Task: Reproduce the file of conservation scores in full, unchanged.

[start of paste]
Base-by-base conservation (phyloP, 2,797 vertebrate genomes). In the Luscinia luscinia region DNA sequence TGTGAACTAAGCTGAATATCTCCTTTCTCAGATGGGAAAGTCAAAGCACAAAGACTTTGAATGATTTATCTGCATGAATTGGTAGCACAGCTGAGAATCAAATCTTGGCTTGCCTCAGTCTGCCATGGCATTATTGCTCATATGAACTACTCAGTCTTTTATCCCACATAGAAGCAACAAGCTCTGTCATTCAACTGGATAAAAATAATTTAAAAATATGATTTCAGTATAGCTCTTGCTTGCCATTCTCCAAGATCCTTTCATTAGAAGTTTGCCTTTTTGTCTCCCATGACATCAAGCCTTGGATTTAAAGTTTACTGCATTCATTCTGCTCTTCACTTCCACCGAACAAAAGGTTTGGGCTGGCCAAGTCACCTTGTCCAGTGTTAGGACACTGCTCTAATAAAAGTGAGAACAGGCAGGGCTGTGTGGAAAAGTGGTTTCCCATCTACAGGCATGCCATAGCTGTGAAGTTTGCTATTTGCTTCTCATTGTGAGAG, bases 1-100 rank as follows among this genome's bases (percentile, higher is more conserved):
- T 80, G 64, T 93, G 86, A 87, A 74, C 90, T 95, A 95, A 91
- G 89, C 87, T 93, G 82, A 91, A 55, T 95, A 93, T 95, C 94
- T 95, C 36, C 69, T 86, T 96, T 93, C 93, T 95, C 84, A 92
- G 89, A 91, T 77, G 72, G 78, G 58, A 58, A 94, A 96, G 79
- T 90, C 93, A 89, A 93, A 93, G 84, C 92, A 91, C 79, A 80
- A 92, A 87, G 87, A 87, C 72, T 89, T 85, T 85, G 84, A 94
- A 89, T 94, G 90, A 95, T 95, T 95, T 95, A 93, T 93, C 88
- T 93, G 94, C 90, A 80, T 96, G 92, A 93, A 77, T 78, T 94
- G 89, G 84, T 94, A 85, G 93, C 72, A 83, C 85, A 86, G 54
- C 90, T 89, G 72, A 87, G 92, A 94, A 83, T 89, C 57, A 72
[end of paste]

Base-by-base conservation (phyloP, 2,797 vertebrate genomes). In the Luscinia luscinia region DNA sequence TGTGAACTAAGCTGAATATCTCCTTTCTCAGATGGGAAAGTCAAAGCACAAAGACTTTGAATGATTTATCTGCATGAATTGGTAGCACAGCTGAGAATCAAATCTTGGCTTGCCTCAGTCTGCCATGGCATTATTGCTCATATGAACTACTCAGTCTTTTATCCCACATAGAAGCAACAAGCTCTGTCATTCAACTGGATAAAAATAATTTAAAAATATGATTTCAGTATAGCTCTTGCTTGCCATTCTCCAAGATCCTTTCATTAGAAGTTTGCCTTTTTGTCTCCCATGACATCAAGCCTTGGATTTAAAGTTTACTGCATTCATTCTGCTCTTCACTTCCACCGAACAAAAGGTTTGGGCTGGCCAAGTCACCTTGTCCAGTGTTAGGACACTGCTCTAATAAAAGTGAGAACAGGCAGGGCTGTGTGGAAAAGTGGTTTCCCATCTACAGGCATGCCATAGCTGTGAAGTTTGCTATTTGCTTCTCATTGTGAGAG, bases 1-100 rank as follows among this genome's bases (percentile, higher is more conserved):
- T 80, G 64, T 93, G 86, A 87, A 74, C 90, T 95, A 95, A 91
- G 89, C 87, T 93, G 82, A 91, A 55, T 95, A 93, T 95, C 94
- T 95, C 36, C 69, T 86, T 96, T 93, C 93, T 95, C 84, A 92
- G 89, A 91, T 77, G 72, G 78, G 58, A 58, A 94, A 96, G 79
- T 90, C 93, A 89, A 93, A 93, G 84, C 92, A 91, C 79, A 80
- A 92, A 87, G 87, A 87, C 72, T 89, T 85, T 85, G 84, A 94
- A 89, T 94, G 90, A 95, T 95, T 95, T 95, A 93, T 93, C 88
- T 93, G 94, C 90, A 80, T 96, G 92, A 93, A 77, T 78, T 94
- G 89, G 84, T 94, A 85, G 93, C 72, A 83, C 85, A 86, G 54
- C 90, T 89, G 72, A 87, G 92, A 94, A 83, T 89, C 57, A 72